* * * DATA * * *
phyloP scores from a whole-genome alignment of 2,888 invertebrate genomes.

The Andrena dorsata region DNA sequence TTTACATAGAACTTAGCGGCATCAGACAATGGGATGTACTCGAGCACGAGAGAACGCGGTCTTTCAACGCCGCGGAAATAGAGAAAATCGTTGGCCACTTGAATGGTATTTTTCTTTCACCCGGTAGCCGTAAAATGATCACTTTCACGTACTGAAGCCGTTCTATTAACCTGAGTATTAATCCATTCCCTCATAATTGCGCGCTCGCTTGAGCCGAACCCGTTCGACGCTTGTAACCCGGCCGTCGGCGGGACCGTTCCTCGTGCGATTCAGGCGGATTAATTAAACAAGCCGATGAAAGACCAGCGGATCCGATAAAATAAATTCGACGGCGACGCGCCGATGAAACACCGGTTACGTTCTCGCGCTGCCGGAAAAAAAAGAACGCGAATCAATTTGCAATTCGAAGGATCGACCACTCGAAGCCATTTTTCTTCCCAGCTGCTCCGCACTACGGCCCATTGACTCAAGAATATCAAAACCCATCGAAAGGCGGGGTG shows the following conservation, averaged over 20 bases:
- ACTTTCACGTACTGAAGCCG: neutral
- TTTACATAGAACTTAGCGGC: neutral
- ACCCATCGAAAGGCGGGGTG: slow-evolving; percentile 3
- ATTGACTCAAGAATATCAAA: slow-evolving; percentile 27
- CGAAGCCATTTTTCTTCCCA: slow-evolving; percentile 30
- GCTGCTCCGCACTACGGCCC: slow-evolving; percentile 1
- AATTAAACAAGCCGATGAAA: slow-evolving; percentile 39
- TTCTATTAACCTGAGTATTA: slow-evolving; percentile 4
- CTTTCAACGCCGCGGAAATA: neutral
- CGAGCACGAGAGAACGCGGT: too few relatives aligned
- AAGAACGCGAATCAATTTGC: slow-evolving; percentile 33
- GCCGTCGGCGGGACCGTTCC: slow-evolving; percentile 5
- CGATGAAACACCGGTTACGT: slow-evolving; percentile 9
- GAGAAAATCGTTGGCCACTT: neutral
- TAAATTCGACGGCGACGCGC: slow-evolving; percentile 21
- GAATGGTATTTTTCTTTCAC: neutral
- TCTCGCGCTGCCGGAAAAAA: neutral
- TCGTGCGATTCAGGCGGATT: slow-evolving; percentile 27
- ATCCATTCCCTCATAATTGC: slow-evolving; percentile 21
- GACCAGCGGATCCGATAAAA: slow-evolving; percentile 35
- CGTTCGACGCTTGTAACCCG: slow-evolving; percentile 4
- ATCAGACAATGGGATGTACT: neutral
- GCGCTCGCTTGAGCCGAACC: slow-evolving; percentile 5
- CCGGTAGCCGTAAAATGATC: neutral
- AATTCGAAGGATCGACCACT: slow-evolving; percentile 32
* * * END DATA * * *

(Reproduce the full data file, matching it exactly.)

phyloP scores from a whole-genome alignment of 2,888 invertebrate genomes.

The Andrena dorsata region DNA sequence TTTACATAGAACTTAGCGGCATCAGACAATGGGATGTACTCGAGCACGAGAGAACGCGGTCTTTCAACGCCGCGGAAATAGAGAAAATCGTTGGCCACTTGAATGGTATTTTTCTTTCACCCGGTAGCCGTAAAATGATCACTTTCACGTACTGAAGCCGTTCTATTAACCTGAGTATTAATCCATTCCCTCATAATTGCGCGCTCGCTTGAGCCGAACCCGTTCGACGCTTGTAACCCGGCCGTCGGCGGGACCGTTCCTCGTGCGATTCAGGCGGATTAATTAAACAAGCCGATGAAAGACCAGCGGATCCGATAAAATAAATTCGACGGCGACGCGCCGATGAAACACCGGTTACGTTCTCGCGCTGCCGGAAAAAAAAGAACGCGAATCAATTTGCAATTCGAAGGATCGACCACTCGAAGCCATTTTTCTTCCCAGCTGCTCCGCACTACGGCCCATTGACTCAAGAATATCAAAACCCATCGAAAGGCGGGGTG shows the following conservation, averaged over 20 bases:
- ACTTTCACGTACTGAAGCCG: neutral
- TTTACATAGAACTTAGCGGC: neutral
- ACCCATCGAAAGGCGGGGTG: slow-evolving; percentile 3
- ATTGACTCAAGAATATCAAA: slow-evolving; percentile 27
- CGAAGCCATTTTTCTTCCCA: slow-evolving; percentile 30
- GCTGCTCCGCACTACGGCCC: slow-evolving; percentile 1
- AATTAAACAAGCCGATGAAA: slow-evolving; percentile 39
- TTCTATTAACCTGAGTATTA: slow-evolving; percentile 4
- CTTTCAACGCCGCGGAAATA: neutral
- CGAGCACGAGAGAACGCGGT: too few relatives aligned
- AAGAACGCGAATCAATTTGC: slow-evolving; percentile 33
- GCCGTCGGCGGGACCGTTCC: slow-evolving; percentile 5
- CGATGAAACACCGGTTACGT: slow-evolving; percentile 9
- GAGAAAATCGTTGGCCACTT: neutral
- TAAATTCGACGGCGACGCGC: slow-evolving; percentile 21
- GAATGGTATTTTTCTTTCAC: neutral
- TCTCGCGCTGCCGGAAAAAA: neutral
- TCGTGCGATTCAGGCGGATT: slow-evolving; percentile 27
- ATCCATTCCCTCATAATTGC: slow-evolving; percentile 21
- GACCAGCGGATCCGATAAAA: slow-evolving; percentile 35
- CGTTCGACGCTTGTAACCCG: slow-evolving; percentile 4
- ATCAGACAATGGGATGTACT: neutral
- GCGCTCGCTTGAGCCGAACC: slow-evolving; percentile 5
- CCGGTAGCCGTAAAATGATC: neutral
- AATTCGAAGGATCGACCACT: slow-evolving; percentile 32